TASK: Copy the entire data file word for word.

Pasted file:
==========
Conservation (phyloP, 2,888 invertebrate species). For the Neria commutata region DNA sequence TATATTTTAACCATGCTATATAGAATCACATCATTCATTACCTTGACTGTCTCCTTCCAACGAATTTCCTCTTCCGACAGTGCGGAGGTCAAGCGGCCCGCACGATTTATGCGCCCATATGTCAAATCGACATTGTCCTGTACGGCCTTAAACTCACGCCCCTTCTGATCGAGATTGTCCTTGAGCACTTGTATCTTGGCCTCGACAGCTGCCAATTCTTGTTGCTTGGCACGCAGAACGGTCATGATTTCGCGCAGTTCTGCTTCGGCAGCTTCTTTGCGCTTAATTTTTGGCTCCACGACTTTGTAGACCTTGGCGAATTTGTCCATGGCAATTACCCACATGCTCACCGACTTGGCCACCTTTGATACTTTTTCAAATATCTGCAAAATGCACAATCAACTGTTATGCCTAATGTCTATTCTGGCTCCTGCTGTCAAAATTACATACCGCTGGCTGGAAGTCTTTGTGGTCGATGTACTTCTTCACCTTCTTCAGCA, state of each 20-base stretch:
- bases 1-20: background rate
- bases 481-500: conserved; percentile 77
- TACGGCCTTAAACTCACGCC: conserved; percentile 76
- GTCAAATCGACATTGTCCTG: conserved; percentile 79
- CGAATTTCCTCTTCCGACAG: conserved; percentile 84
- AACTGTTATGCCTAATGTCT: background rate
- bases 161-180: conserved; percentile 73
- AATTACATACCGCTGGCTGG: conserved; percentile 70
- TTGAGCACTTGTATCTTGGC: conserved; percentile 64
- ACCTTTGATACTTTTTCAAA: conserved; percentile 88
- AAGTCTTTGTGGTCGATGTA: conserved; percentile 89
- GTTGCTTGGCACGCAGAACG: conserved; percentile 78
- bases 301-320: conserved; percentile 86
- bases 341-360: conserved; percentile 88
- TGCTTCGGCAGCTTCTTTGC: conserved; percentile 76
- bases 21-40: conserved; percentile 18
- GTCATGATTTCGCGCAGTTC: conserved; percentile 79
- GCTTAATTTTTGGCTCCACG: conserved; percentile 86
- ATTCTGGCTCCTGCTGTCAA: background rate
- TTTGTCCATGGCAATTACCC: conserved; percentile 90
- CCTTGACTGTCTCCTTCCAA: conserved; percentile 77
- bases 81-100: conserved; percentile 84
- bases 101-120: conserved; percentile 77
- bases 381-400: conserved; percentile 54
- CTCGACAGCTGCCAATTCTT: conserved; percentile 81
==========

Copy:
Conservation (phyloP, 2,888 invertebrate species). For the Neria commutata region DNA sequence TATATTTTAACCATGCTATATAGAATCACATCATTCATTACCTTGACTGTCTCCTTCCAACGAATTTCCTCTTCCGACAGTGCGGAGGTCAAGCGGCCCGCACGATTTATGCGCCCATATGTCAAATCGACATTGTCCTGTACGGCCTTAAACTCACGCCCCTTCTGATCGAGATTGTCCTTGAGCACTTGTATCTTGGCCTCGACAGCTGCCAATTCTTGTTGCTTGGCACGCAGAACGGTCATGATTTCGCGCAGTTCTGCTTCGGCAGCTTCTTTGCGCTTAATTTTTGGCTCCACGACTTTGTAGACCTTGGCGAATTTGTCCATGGCAATTACCCACATGCTCACCGACTTGGCCACCTTTGATACTTTTTCAAATATCTGCAAAATGCACAATCAACTGTTATGCCTAATGTCTATTCTGGCTCCTGCTGTCAAAATTACATACCGCTGGCTGGAAGTCTTTGTGGTCGATGTACTTCTTCACCTTCTTCAGCA, state of each 20-base stretch:
- bases 1-20: background rate
- bases 481-500: conserved; percentile 77
- TACGGCCTTAAACTCACGCC: conserved; percentile 76
- GTCAAATCGACATTGTCCTG: conserved; percentile 79
- CGAATTTCCTCTTCCGACAG: conserved; percentile 84
- AACTGTTATGCCTAATGTCT: background rate
- bases 161-180: conserved; percentile 73
- AATTACATACCGCTGGCTGG: conserved; percentile 70
- TTGAGCACTTGTATCTTGGC: conserved; percentile 64
- ACCTTTGATACTTTTTCAAA: conserved; percentile 88
- AAGTCTTTGTGGTCGATGTA: conserved; percentile 89
- GTTGCTTGGCACGCAGAACG: conserved; percentile 78
- bases 301-320: conserved; percentile 86
- bases 341-360: conserved; percentile 88
- TGCTTCGGCAGCTTCTTTGC: conserved; percentile 76
- bases 21-40: conserved; percentile 18
- GTCATGATTTCGCGCAGTTC: conserved; percentile 79
- GCTTAATTTTTGGCTCCACG: conserved; percentile 86
- ATTCTGGCTCCTGCTGTCAA: background rate
- TTTGTCCATGGCAATTACCC: conserved; percentile 90
- CCTTGACTGTCTCCTTCCAA: conserved; percentile 77
- bases 81-100: conserved; percentile 84
- bases 101-120: conserved; percentile 77
- bases 381-400: conserved; percentile 54
- CTCGACAGCTGCCAATTCTT: conserved; percentile 81